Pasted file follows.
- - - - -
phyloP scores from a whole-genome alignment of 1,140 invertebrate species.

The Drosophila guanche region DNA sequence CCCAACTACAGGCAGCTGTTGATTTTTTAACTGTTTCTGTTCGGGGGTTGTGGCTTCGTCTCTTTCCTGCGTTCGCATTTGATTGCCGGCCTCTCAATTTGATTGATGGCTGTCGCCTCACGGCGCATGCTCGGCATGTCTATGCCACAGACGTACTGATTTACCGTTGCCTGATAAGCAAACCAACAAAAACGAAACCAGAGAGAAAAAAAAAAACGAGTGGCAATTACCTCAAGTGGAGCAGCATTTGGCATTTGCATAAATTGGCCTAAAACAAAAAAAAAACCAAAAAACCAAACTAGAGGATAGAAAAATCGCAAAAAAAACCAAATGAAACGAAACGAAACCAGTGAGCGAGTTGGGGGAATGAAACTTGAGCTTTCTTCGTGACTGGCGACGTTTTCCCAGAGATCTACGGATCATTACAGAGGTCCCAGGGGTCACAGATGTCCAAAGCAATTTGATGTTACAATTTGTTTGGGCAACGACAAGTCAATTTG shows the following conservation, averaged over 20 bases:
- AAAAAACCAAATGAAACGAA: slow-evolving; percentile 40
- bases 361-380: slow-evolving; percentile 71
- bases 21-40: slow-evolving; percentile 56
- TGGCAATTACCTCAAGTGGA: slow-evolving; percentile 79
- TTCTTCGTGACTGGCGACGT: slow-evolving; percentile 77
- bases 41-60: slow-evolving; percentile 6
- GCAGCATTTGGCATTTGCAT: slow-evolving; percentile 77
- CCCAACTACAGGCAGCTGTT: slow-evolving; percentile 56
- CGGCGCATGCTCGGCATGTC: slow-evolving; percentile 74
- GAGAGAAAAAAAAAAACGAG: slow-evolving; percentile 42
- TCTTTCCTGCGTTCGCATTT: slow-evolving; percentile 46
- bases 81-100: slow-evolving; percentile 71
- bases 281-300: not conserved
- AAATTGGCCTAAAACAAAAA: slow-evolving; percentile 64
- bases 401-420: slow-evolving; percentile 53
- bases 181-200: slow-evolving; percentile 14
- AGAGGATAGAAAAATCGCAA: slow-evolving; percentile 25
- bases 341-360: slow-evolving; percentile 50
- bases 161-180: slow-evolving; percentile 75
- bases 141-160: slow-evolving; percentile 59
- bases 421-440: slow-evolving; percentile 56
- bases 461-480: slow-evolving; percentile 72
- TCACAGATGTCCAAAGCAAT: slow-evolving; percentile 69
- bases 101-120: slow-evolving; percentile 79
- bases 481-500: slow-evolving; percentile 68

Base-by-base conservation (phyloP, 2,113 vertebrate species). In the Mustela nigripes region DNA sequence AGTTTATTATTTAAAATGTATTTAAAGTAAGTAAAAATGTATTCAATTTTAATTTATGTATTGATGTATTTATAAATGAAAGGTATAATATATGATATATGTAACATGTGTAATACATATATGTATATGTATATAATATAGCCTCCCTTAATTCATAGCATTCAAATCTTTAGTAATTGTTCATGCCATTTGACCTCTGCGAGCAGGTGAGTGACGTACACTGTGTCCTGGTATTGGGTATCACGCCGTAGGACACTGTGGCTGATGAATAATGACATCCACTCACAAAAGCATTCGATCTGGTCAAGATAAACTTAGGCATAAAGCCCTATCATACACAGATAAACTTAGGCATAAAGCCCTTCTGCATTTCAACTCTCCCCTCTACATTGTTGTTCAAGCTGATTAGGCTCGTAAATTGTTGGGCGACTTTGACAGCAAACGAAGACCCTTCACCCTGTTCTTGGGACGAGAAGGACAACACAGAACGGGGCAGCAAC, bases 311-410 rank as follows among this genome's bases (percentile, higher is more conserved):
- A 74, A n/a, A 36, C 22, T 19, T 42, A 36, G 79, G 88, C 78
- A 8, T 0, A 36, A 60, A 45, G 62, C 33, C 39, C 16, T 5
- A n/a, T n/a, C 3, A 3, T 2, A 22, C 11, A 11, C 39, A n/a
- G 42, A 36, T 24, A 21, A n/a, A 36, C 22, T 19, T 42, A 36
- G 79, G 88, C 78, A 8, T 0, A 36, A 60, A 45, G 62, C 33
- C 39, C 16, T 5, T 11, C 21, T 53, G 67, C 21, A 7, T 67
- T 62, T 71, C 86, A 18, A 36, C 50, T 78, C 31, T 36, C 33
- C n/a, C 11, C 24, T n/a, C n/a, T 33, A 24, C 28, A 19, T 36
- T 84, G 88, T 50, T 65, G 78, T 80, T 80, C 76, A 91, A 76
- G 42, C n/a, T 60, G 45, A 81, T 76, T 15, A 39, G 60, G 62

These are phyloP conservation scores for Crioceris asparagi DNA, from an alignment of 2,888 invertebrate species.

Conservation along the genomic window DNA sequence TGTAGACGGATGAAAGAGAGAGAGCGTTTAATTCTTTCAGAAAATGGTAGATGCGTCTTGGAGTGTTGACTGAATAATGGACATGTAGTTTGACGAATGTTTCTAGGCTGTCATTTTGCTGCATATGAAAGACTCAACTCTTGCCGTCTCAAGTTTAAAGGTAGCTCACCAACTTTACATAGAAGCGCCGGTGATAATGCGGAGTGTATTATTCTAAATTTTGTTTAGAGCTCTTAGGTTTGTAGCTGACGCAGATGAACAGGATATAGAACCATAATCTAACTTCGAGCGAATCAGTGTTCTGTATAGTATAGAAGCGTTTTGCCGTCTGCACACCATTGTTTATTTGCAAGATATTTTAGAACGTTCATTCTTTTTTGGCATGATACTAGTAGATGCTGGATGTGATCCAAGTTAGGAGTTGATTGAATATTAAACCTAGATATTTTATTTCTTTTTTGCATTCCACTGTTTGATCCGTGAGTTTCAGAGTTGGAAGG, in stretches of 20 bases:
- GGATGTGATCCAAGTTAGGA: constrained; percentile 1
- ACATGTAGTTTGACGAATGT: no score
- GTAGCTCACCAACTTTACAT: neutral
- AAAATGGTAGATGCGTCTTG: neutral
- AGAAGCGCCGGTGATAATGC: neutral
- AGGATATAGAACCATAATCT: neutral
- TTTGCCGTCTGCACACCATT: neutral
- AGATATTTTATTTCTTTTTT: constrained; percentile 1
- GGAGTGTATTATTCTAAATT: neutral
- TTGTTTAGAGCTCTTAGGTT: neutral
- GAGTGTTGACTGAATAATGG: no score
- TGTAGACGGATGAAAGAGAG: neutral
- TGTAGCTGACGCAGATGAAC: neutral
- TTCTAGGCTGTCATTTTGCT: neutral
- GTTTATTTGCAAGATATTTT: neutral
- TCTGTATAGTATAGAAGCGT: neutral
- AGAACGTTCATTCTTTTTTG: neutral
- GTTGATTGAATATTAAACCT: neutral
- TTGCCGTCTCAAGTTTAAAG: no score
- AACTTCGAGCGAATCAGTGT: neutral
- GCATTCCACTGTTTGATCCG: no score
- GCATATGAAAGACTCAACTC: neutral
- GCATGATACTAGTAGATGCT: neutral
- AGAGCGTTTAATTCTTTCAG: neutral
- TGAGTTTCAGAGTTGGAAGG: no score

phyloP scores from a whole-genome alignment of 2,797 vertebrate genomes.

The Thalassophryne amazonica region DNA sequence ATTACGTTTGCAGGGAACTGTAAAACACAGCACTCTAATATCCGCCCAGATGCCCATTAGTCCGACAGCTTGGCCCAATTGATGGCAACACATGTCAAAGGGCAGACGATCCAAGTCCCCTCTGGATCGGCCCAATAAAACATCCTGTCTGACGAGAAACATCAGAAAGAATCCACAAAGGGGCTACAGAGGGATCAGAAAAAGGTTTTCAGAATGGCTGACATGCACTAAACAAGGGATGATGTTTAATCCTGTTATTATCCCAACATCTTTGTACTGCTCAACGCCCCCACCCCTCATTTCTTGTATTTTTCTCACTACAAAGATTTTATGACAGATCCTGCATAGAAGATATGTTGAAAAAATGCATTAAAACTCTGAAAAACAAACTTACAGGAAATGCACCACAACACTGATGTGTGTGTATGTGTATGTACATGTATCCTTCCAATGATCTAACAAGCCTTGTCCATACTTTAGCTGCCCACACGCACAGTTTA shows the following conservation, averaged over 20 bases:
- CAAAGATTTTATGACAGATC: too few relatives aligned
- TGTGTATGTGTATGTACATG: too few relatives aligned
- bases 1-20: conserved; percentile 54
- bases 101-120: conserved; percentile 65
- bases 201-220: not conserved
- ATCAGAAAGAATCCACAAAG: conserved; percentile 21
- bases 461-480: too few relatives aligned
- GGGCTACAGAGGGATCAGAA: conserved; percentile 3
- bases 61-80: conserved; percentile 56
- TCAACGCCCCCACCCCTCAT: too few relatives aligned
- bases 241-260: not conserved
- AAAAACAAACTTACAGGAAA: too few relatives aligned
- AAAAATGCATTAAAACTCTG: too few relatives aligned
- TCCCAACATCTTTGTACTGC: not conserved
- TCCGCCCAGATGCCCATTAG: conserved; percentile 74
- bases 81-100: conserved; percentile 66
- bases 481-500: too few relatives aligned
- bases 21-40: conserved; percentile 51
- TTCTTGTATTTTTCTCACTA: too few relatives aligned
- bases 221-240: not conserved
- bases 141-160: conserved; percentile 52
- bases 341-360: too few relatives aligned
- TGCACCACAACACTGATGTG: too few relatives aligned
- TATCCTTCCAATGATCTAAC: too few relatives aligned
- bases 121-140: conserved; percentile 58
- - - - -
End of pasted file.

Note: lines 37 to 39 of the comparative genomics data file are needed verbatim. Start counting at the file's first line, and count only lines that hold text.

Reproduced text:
- T 84, G 88, T 50, T 65, G 78, T 80, T 80, C 76, A 91, A 76
- G 42, C n/a, T 60, G 45, A 81, T 76, T 15, A 39, G 60, G 62

These are phyloP conservation scores for Crioceris asparagi DNA, from an alignment of 2,888 invertebrate species.